And so as the evening is swallowed by the fleeting music of resting sparrows, and the bucolic mumblings of so many distant fairies tucked endlessly in some deep and darkened hollow waiting for the comforting singing spring, the story ends—for this evening as the last Rose of Summer Fell, my fancy turns away and another dram is poured.
Almost fifty years ago, the stove came to us from Adam and Eve, not directly but through Nellie over in Kiowa, the once frontier town where cowboys gathered and Indians raised deadly hell protecting their homeground. It seems the stove had been around this short-grass prairie hangout for many years for on the cast iron side stood the year 1885. No doubt, it rode the rails on the now long-gone tracks and then headed overland on a horse drawn wagon as it wound its way to some far ranging ranch. Who knows what families sat comfortable around the stove as it glowed from the fragrant Ponderosa, and the more subtle but exotic Cottonwood.
The stories we were told back then, back those fifty years ago, would certainly let one’s mind see wandering Native Americans drop by some isolated, almost desolate ranch house to sit there in warmth while outside the autumn chill crept in.
When Adam and Eve purchased the stove remains a mystery, but we first saw it proudly sitting in the middle of their small home, there on the dusty Main Street in Elizabeth, Colorado those many years ago. The wood smoke lifted from the stack and drifted over the town casting about the sweet and alluring sent of the local pines, the fragrance of the Wild West.
In the early fall the wild Sunflowers bloomed along with the Chamisa and sage, adding another subtle odor to the surrounding grasslands and community.
One day, as they say, the stove had moseyed out of town and been replaced by a more convenient, less aesthetic gas stove. Some said, this was due to the aging couple’s accumulating years, and to neighborly fears of uncontrolled fire. Still, Adam and Eve lived their peaceful life as they had which included moving about their modest home quite naked. The community simply said little other than to give the couple the moniker we all knew. Not long later the duo, brother and sister it was learned, moved to the springs, newer, younger, more modest occupants with curtains moved in and that tick of time disappeared into the prairie night like the last of the buffalo, which ironically occurred about the time the stove arrived in Colorado.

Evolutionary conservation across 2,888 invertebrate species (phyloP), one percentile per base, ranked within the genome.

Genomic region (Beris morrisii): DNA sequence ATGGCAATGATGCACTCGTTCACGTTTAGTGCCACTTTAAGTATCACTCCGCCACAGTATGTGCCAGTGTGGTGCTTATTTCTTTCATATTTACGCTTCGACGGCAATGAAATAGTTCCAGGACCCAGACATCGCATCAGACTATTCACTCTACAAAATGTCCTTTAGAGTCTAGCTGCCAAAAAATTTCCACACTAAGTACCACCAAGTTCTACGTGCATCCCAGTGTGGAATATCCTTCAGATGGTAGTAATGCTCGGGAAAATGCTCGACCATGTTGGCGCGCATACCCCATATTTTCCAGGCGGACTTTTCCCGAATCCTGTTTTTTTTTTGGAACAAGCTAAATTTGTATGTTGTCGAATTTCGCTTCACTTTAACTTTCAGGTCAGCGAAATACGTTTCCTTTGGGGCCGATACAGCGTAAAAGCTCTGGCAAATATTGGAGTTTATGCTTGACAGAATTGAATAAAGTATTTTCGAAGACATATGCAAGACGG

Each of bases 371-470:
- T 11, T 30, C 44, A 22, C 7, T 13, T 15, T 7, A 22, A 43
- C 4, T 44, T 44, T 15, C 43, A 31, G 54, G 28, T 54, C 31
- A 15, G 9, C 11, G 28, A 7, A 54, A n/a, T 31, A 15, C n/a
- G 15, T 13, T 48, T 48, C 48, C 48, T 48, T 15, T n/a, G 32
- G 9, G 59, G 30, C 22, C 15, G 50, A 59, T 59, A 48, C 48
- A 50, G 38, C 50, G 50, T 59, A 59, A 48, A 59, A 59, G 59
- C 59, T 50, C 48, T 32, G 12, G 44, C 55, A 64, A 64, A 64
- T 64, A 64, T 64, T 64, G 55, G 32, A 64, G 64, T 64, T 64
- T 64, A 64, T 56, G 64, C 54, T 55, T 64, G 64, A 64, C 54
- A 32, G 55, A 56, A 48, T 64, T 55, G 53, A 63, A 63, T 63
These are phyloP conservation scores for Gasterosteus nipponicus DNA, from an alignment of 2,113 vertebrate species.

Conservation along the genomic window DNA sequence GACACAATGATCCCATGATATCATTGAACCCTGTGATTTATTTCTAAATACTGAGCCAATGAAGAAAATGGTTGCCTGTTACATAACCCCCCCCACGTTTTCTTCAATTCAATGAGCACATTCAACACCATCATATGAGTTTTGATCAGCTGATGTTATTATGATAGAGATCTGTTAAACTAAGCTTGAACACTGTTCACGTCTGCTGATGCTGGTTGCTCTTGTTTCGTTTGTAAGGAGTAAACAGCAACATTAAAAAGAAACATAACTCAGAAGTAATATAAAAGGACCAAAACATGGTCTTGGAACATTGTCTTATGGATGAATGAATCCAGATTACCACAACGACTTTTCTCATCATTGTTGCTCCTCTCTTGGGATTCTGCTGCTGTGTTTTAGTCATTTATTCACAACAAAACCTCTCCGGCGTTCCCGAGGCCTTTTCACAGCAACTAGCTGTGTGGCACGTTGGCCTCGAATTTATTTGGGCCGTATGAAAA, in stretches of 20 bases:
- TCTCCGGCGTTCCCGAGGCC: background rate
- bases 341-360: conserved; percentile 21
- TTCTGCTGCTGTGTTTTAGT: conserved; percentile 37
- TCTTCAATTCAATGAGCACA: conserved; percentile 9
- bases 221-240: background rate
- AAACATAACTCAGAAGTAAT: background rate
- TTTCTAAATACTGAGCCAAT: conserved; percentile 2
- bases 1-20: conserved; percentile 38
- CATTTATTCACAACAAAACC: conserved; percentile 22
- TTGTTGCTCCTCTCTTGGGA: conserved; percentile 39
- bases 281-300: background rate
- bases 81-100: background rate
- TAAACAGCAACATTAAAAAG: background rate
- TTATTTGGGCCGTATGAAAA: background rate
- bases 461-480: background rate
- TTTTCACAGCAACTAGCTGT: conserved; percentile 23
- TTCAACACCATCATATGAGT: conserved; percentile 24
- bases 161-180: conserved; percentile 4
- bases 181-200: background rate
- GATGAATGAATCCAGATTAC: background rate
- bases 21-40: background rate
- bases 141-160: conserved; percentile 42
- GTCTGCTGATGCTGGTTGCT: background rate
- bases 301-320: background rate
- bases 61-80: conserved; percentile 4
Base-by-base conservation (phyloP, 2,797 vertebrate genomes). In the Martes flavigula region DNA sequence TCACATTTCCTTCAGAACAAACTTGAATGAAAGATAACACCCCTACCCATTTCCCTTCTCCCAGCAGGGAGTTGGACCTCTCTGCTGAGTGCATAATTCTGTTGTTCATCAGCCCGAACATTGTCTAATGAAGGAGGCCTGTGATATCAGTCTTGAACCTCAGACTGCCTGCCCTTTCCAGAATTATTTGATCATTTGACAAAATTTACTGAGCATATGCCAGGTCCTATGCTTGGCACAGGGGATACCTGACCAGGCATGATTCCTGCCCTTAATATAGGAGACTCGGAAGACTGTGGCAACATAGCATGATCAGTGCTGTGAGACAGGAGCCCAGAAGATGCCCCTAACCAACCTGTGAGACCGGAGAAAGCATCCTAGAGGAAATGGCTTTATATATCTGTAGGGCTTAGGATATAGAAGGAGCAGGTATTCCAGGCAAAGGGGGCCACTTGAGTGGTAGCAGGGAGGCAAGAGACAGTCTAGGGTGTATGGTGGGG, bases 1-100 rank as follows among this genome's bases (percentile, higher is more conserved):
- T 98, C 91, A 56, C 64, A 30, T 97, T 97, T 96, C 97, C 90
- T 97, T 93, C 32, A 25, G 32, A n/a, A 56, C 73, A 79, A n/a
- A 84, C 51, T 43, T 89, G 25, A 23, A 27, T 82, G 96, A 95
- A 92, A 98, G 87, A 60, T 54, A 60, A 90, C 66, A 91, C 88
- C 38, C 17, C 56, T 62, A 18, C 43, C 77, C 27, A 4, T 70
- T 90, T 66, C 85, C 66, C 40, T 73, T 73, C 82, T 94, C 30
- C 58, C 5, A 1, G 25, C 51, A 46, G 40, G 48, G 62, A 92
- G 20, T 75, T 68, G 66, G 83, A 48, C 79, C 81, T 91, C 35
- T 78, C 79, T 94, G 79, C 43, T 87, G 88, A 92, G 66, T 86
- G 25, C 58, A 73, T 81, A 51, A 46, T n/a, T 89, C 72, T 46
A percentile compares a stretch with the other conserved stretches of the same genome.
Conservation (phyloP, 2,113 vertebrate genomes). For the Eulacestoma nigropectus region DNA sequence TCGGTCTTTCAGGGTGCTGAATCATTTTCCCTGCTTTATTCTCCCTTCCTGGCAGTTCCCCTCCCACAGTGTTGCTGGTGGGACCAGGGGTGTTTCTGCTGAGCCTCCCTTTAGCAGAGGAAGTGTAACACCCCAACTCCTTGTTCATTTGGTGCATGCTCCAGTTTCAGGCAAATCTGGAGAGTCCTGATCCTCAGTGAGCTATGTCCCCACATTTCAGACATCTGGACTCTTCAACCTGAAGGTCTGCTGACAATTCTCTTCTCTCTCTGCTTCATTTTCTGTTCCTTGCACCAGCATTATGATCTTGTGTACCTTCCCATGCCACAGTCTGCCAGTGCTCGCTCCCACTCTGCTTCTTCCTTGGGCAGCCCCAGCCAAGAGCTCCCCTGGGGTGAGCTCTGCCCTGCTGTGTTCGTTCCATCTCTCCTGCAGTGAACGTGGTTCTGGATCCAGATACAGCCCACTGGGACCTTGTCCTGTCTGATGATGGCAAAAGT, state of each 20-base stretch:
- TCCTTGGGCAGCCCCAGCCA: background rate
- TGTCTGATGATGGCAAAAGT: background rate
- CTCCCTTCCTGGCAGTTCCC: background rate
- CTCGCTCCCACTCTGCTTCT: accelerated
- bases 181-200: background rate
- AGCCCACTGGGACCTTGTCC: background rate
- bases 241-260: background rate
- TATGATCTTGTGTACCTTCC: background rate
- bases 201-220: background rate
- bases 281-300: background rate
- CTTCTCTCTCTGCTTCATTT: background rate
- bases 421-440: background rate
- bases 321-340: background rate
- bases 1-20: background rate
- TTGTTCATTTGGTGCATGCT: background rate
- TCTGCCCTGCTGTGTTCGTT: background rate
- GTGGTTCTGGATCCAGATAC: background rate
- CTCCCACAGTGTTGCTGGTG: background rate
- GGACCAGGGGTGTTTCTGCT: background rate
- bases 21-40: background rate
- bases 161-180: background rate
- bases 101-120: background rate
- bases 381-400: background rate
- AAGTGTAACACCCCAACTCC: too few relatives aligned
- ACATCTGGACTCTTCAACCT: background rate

It turned out Nellie in Kiowa got the stove and quickly put it up for sale as a token to the past, an antique of sorts, but still pristine and useful, one waiting for newly-arrived pilgrims that might once more heat a home with all the Ponderosa now going to ground. So, with wild eyes on visions of the old west, and a good nose for a subtle but penetrating warmth, the stove became ours, and with it stories of our own, and imagined stories of its wandering life on the short-grass prairie. .
This is the same stove that to this day is the center of our living room and in a winter way, the center of or lives as it was for others years ago.
This year the old Silver Maple in the backyard had to go away after an extended stay that probably began in the beginning of last century, a time when trees were few and tortured. Its ancestors had been systematically consumed by the advance of land-hungry settlers all thinking the forest were endless, and that their God had ordained them to feast upon the land. It was out of self-interest they acted and not that of the earth’s. It is just the way it was.
Now the tree is down, scattered on the lawn, as if so much litter. In its own way, it had become abusive in that our house was being threatened. The winds of November are stronger now, and the tree’s falling would not play well on human ambitions, our coveted property. The old Maple is now wood in a crude form waiting to be gathered and split.
Each species has its own characteristics that needs to be understood, not just in handling but in storage and burning. It lays there in great round reels, almost intimidating in its mass. Like diamonds rough and uncut each section has to be analyzed, for trying to split it by running a wedge down the middle is a fool’s errand meant only to rattle an aging brain that does not need to be rattled. In this maple’s case, blows of the splitting maul must peel sections off the edges avoiding knots and fissures for they are trouble and very much like to argue.
Maple, unlike white oak, has little appeal to the delicate nose unlike the dense oak which cast a distant smell of fine whiskey or aged wine. A barrel made of maple would lay a cold and unpleasant nose on those sacred nectars. So this maple, this silver maple is destined to become warmth in a winter’s fire. One would suppose that not being of oaken charm and embedded heat, it could be deemed a disappointment but piled deep in carefully chosen rows of winter’s wood it is a monument to all the years spent guarding the childhood yard and picnic dreams.